During the trial four of the defendants relied on a defense of "insanity."19  They made no claim that they lacked the volitional capacity to refrain from engaging in wrongful conduct. Nor did they claim that they lacked the mental capacity to stand trial or to cooperate with their counsel. The defense was that these four, by reason of mental illness, could not distinguish between right and wrong when they vandalized the Selective Service office.20 


* * *There is virtually nothing in the record to suggest that any of the defendants was suffering from any legally cognizable mental illness on May 24 or May 25, 1969, or that they did not fully understand that their conduct was "wrong" as measured by the standards prescribed by society. Their evidence of "insanity" merely tended to prove that their moral judgment as to whether certain conduct-specifically their own deliberate violations of law-was "right" or "wrong" was at odds with the judgment expressed by society at large. Under the standards for determining criminal responsibility which we have adopted in this circuit, United States v. Shapiro, 383 F.2d 680 (7th Cir. 1967) (en banc), this defense was manifestly frivolous.

Like the conduct for which defendants were indicted, the assertion of their insanity defense had a "double effect."21  It enabled them to dramatize their conviction that the government is "wrong" and they are "right" about such matters as the war, imperialism, and the draft. But it also compelled their counsel to describe them as persons who "lack the cognitive capacity to distinguish between right and wrong."22  The trial judge properly excluded certain evidence which would have contributed to the former effect, but would have provided no support for the claim that these defendants could not comprehend the criminal character of their conduct. Thus, an anthropologist was not allowed to testify that the defendants believed their conduct was morally correct, and further, that the same conduct might be considered sane in one culture and insane in another;23  each of the four purportedly "insane" defendants was not permitted to express an opinion-based on the mere fact that each believed he was "right"-on his colleagues' ability to differentiate between right and wrong; and the inquiry into defendants' competence was limited for the most part to the dates on which they violated the law.24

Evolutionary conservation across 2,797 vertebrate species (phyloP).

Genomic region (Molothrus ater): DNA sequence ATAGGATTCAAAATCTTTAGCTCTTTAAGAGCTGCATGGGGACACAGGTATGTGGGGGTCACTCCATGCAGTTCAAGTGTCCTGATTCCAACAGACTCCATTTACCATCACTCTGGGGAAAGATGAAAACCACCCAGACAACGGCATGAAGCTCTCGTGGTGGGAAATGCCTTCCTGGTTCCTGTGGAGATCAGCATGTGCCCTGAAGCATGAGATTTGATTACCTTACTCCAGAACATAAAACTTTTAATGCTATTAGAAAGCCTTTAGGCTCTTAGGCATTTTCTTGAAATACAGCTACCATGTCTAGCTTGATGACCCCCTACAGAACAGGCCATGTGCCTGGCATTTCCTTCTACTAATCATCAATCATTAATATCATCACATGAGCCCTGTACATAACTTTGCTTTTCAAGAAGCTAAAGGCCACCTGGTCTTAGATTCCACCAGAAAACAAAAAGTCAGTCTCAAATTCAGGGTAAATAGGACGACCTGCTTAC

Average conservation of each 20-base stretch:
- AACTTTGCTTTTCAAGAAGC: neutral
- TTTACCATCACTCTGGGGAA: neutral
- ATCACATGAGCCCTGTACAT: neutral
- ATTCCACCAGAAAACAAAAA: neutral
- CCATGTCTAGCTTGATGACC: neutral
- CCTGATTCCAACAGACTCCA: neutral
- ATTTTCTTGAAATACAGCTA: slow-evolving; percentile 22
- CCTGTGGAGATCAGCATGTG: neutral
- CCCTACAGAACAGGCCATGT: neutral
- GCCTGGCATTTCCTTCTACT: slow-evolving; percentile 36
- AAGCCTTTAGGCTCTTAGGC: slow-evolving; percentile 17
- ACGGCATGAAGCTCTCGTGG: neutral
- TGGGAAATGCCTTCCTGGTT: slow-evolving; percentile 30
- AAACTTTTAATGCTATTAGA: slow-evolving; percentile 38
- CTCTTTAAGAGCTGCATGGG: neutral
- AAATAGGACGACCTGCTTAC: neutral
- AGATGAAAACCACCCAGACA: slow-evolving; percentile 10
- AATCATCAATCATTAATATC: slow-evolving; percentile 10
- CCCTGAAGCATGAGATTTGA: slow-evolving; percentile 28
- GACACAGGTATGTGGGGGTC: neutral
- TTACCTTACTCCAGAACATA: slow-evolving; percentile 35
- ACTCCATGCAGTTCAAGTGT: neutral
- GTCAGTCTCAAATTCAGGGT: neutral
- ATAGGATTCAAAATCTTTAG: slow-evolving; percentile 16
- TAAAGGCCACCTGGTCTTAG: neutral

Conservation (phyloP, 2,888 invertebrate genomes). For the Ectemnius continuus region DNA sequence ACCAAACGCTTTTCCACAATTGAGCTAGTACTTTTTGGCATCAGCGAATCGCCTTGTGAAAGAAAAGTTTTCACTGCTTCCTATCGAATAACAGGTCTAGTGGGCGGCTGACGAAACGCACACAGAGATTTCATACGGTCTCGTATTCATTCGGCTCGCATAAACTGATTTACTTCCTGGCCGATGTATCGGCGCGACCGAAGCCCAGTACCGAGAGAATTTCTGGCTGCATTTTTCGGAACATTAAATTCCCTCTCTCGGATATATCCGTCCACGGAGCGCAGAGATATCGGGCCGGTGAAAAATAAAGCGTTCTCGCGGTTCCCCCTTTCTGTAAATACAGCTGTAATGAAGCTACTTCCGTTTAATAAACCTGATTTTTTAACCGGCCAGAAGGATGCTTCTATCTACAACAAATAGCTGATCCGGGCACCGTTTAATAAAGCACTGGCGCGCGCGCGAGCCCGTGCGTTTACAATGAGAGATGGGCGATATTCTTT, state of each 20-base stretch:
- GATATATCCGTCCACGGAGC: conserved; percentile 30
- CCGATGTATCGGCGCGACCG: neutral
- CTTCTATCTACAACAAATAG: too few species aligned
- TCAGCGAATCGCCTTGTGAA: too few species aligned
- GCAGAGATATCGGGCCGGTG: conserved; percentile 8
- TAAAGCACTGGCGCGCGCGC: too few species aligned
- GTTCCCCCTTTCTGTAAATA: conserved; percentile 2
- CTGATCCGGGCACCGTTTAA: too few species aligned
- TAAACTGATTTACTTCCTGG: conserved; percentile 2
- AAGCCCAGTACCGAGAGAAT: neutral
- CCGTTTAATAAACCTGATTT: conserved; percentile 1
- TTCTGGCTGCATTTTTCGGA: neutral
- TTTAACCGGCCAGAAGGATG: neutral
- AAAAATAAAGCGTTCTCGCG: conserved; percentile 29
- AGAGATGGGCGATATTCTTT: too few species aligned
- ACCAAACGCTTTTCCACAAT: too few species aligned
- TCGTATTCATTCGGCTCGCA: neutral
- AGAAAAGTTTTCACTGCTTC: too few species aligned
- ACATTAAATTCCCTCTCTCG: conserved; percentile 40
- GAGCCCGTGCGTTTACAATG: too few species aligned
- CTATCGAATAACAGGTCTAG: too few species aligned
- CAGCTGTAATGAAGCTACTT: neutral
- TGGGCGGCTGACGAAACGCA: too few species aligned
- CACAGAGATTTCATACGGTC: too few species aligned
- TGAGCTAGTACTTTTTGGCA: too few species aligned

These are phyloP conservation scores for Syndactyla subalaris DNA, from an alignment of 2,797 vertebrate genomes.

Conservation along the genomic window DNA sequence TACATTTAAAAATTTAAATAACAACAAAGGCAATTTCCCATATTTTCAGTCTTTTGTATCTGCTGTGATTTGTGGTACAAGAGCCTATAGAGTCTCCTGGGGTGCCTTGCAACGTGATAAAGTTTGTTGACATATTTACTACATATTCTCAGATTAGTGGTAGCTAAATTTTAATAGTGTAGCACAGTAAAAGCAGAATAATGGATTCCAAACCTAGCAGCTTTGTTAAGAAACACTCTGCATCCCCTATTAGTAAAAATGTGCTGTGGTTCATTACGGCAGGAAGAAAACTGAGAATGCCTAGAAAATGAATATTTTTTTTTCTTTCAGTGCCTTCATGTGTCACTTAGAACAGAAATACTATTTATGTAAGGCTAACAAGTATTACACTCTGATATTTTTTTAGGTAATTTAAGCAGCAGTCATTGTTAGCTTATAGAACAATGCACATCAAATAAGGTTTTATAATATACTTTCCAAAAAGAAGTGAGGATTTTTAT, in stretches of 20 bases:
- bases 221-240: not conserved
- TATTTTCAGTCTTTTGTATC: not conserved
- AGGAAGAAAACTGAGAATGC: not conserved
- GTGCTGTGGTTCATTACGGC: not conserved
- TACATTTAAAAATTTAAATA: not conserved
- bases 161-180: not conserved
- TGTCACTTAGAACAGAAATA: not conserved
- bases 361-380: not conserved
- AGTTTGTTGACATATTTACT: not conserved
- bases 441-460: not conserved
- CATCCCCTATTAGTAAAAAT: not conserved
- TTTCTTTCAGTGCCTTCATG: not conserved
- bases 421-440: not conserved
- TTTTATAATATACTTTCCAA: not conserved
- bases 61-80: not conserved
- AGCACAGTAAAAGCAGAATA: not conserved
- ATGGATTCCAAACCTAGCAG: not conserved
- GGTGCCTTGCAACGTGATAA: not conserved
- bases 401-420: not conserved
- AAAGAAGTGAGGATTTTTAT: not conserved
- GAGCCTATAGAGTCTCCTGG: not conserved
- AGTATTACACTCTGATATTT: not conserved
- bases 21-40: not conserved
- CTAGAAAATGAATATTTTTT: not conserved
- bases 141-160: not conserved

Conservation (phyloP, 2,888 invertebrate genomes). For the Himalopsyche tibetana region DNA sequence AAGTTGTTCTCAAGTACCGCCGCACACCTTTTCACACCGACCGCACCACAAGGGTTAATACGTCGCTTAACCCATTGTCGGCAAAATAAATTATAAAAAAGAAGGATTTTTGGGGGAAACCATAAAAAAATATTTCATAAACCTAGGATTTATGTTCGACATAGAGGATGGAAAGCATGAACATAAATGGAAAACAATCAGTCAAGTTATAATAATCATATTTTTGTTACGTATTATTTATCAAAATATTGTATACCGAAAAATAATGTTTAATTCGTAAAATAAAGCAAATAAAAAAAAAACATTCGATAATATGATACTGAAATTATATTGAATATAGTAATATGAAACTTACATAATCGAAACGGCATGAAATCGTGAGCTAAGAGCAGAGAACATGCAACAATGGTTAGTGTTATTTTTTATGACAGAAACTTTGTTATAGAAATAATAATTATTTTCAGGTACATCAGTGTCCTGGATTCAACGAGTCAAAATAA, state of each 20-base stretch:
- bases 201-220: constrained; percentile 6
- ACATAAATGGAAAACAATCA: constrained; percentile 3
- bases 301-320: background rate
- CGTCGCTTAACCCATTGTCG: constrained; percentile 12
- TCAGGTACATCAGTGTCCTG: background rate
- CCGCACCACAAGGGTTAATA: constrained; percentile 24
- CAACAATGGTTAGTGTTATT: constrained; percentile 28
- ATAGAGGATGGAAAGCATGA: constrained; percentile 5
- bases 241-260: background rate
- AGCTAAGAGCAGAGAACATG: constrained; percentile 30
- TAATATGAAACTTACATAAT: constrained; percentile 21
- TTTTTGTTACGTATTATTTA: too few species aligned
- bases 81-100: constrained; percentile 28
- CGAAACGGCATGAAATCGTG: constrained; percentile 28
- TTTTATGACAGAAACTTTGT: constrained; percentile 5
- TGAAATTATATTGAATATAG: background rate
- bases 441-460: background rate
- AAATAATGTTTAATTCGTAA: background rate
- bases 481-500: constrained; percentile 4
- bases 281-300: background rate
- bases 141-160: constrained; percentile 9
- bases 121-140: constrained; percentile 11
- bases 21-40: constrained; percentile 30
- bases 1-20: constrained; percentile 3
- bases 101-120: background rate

* * *


* * *

Additionally, a professor of electrical engineering and biology, who lectured on what "might loosely be called scientific epistemology,"25  though permitted to testify about psychiatry and the sources of mental illness,26  was not permitted to express a medical opinion about the defendants as he had not sufficiently examined them;27  and a mathematician was not allowed to establish the "theoretical validity" of the testimony of the other experts.28 

The judge's evidentiary rulings were well within the scope of his discretion. We find absolutely no merit in the contention that these four dedicated intellectuals were not given an adequate opportunity to present their defense of "insanity." They received a fair and impartial trial.

The judgments are